Bridging Cardiovascular Risk from Clinical Trials to Real Life Population
Anne Chain (1), Meindert Danhof (1), Oscar E Della-Pasqua (1, 3), Kevin M Krudys (3), Miriam CJM Sturkenboom (2)
(1)Division of Pharmacology, Leiden/Amsterdam Center for Drug Research, Leiden University, The Netherlands, (2) Department of Medical Informatics and Epidemiology & Biostatistics, (2) Erasmus University Medical Center, The Netherlands (3)(3) GlaxoSmithKline, Clinical Pharmacology/Modelling and Simulation, United Kingdom
Recently, there has been increasing concerns in the rising number of proarrhythmia cases due to drug-induced QT prolongation. This has become the second most common cause for market drug withdrawal. Many efforts have already been made towards harmonizing the technical requirements in the clinical evaluation of QT/QTc prolongation and pro-arrhythmic potential for non-antiarrhythmic drugs. Apart from conducting adequate clinical evaluation, much more effort should also be put into explaining discrepancies between clinical research and real life observational data from epidemiological studies. The first step to determine how to predict real life observations from clinical trials of patient population is to identify and resolve patient parameters that have not been taken into consideration in the clinical trial.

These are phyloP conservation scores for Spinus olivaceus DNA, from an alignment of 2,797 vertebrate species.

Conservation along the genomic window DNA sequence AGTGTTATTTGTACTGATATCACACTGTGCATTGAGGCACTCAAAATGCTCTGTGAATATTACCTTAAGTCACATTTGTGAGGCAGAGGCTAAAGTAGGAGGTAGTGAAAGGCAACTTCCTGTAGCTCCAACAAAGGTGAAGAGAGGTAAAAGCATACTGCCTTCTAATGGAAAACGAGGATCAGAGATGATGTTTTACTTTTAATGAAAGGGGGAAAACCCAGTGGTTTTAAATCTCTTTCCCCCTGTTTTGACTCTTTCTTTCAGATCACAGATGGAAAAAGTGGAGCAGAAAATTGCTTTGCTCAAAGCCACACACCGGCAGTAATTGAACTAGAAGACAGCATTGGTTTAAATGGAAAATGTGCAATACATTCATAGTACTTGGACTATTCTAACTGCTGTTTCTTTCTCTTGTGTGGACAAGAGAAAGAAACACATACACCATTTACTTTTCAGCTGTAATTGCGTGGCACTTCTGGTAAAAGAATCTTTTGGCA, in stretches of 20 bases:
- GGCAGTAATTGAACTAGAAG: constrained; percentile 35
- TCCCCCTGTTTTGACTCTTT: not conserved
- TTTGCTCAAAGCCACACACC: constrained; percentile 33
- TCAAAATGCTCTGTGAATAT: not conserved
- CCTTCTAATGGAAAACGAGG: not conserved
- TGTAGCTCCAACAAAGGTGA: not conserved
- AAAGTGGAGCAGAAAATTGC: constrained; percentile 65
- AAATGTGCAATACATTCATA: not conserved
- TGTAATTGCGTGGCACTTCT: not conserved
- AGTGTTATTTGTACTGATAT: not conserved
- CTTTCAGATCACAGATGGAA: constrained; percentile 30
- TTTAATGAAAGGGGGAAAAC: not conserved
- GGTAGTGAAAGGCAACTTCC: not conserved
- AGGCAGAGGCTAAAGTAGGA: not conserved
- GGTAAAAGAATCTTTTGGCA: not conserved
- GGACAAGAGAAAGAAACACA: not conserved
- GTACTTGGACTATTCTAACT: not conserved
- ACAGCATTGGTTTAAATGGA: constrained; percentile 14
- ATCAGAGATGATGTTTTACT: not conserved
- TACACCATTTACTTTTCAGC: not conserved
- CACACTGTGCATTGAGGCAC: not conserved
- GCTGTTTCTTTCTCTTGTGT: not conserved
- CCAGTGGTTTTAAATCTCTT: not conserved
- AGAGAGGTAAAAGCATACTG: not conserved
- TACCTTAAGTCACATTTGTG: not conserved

To resolve this missing link it will be assumed that overall change in QT in a real life population, QTc(RLP) = QTc (Drug Effect) + QTc(Other Factors). QTc(Drug effect) is obtained from the traditional thorough QT studies in clinical trials and is the focus of many recent recommendations. This study, however, will concentrate on quantifying and explaining discrepancies between QT effects in clinical trials and real life by determining other factors, QTc(other factors), that are also contributing towards the overall change in QT in real life.
To determine QTc(other factors), a prospective cohort study will be performed in patients who started the use of SotalolTM as indicated in the IPCI general practice research database and the Rotterdam cohort of elderly. The set of patients will be analysed as a whole as well as in subgroups; subgroup I will contain patients with the same inclusion and exclusion criteria as a Phase II/III clinical trial, the remaining patients will belong to subgroup II. The risks of QT prolongation and sudden death will be calculated in groups I, II and I+II. Within each group it will be determined which covariates have the highest impact on the risk of QT prolongation or sudden cardiac death, SCD.
By analysing the real life data we aim to identify clinical parameters that are important for predicting the effects of a drug in its ‘usage environment' on the risk of QT prolongation. It is envisioned that the results from this study can eventually be incorporated into a predictive QT/QTc PK/PD model.